By AMA Staff
With the increasing significance of “Big Data” for business today, the demand for analytical skills training is expected to grow sharply over the next five years, according to a study by American Management Association (AMA). The study, commissioned by AMA and conducted by the Institute for Corporate Productivity i4cp), surveyed nearly 800 business executives in more than 50 industries and 40 countries. Among other issues, the study sought to assess organizations’ need for analytical skills.
Those surveyed were asked, “To what extent are analytics in your business important today? In five years?”
The survey found 18.8% thought it was to a very high extent today and 38.7% in five years. High extent today was the answer from 39.5%; 42.8% was the reply in five years. 31.1% suggested analytics to have a moderate interest today and 14.8% in five years.
“Overall, 58% of participants report that analytics are already vital to their organization, and that rises to 82% when asked about five years from now,” said AMA’s Senior Vice President Robert G. Smith. “The era of ‘Big Data’ has arrived, but the analytical skills to deal with complex data have lagged, and many organizations are already seeking ways to close the training gap.”
According to Smith the flood of data as well as more powerful, less costly technology have made companies look for ways to build stronger analytical skills at all levels and in all functions. “It’s no longer enough for an organization to have a few experts available to interpret data or probe for the right questions to ask. The organization itself has to become data smart so the vast potential of ‘Big Data’ may be realized. Companies that fail to meet the challenge will be left behind.”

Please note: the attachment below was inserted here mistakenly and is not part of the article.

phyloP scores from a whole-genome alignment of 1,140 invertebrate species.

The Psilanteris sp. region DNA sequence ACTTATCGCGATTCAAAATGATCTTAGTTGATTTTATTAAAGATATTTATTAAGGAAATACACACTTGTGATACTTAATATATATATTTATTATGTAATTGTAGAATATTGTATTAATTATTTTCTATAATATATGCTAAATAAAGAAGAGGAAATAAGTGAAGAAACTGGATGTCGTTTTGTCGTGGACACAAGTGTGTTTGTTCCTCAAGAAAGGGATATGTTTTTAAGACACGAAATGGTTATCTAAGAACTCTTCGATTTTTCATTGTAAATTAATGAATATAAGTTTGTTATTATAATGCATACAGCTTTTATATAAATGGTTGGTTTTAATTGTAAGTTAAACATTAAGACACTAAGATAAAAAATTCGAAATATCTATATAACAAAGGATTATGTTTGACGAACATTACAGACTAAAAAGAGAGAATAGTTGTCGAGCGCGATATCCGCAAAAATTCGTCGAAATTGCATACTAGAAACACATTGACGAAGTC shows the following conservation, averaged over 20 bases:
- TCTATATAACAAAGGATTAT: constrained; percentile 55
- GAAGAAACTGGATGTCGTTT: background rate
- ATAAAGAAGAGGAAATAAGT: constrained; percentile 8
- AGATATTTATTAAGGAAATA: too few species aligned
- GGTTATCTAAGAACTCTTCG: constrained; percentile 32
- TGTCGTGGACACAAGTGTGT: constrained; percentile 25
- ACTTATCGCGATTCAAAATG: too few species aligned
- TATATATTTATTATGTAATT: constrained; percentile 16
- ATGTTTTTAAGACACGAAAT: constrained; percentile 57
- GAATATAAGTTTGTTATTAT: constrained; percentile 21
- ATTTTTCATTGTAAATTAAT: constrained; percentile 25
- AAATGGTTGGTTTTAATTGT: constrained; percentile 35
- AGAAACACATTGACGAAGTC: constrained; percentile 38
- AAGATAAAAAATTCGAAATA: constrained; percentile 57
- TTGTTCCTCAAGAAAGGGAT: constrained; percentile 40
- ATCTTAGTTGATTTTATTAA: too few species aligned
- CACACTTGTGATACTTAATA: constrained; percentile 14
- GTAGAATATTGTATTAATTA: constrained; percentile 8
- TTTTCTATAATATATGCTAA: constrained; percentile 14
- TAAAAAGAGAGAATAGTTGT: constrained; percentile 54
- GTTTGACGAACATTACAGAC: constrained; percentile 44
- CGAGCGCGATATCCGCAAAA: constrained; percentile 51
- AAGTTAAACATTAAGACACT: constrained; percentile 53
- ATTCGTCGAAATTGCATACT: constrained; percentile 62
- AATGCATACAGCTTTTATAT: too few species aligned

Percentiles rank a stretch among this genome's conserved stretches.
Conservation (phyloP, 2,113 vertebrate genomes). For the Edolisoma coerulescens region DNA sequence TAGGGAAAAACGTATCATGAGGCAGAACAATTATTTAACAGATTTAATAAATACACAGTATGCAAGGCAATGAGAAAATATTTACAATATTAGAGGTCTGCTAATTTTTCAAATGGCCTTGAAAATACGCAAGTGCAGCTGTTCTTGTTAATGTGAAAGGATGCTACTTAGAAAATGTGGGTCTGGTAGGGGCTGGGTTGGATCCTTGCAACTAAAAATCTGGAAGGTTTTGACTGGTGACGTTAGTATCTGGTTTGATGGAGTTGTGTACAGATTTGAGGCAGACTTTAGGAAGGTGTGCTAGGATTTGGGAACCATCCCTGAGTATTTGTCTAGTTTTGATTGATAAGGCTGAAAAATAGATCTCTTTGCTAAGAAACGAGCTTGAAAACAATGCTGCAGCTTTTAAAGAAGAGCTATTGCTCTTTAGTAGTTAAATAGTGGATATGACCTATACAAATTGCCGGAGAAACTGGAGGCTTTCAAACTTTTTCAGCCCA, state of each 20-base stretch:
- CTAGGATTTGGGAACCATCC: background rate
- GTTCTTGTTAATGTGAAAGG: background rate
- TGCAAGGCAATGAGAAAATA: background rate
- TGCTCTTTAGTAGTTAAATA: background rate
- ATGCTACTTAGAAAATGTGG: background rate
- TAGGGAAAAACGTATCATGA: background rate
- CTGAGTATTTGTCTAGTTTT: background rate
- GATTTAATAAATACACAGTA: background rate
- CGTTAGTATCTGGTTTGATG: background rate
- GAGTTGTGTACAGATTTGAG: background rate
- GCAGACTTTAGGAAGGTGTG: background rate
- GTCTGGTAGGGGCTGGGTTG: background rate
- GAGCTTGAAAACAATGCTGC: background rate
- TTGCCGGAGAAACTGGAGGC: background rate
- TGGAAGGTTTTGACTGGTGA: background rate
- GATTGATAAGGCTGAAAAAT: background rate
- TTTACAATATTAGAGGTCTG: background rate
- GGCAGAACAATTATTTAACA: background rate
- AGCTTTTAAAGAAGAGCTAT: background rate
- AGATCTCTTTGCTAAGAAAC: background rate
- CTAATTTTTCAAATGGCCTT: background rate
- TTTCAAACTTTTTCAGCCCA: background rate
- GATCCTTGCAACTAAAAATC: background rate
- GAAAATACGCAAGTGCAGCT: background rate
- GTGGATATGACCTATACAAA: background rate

Organizations have increasing reasons to improve their analytical capabilities, explained Smith. “Most critical are competitive and performance pressures in driving the need for better analytics. Analytics improves an organization’s ability to predict risks, adapt to change, make informed decisions, and compete in a tough environment,” said Smith. “They’re a mix of skills, not necessarily just quantitative, that enables teams to gather and analyze information, formulate a plan of action, and solve complex issues. The bottom line is that every function and department need people who are comfortable and conversant with the rising data tide, and that means special training, either in house or with an experienced provider.”
To support the growing demand by business, AMA has launched a new portfolio of Analytical Skills seminars. To see the full training portfolio or to register for a seminar, visit: http://www.amanet.org/analyticalskills. American Management Association (www.amanet.org) is a world leader in talent development, advancing the skills of individuals to drive business success. AMA’s approach to improving performance combines experiential learning—learning through doing—with opportunities for ongoing professional growth at every step of one’s career. AMA supports the goals of individuals and organizations through a complete range of products and services, including classroom and live online seminars, eLearning programs, webcasts, webinars, podcasts, corporate and government solutions, business books, and research. Organizations worldwide, including the majority of the Fortune 500, turn to AMA as their trusted partner in professional development and draw upon its experience to enhance skills, abilities and knowledge with noticeable results from day one.
About The Author(s)
American Management Association is a world leader in professional development, advancing the skills of individuals to drive business success. AMA’s approach to improving performance combines experiential learning—“learning through doing”—with opportunities for ongoing professional growth at every step of one’s career journey. AMA supports the goals of individuals and organizations through a complete range of products and services, including seminars, Webcasts and podcasts, conferences, corporate and government solutions, business books and research.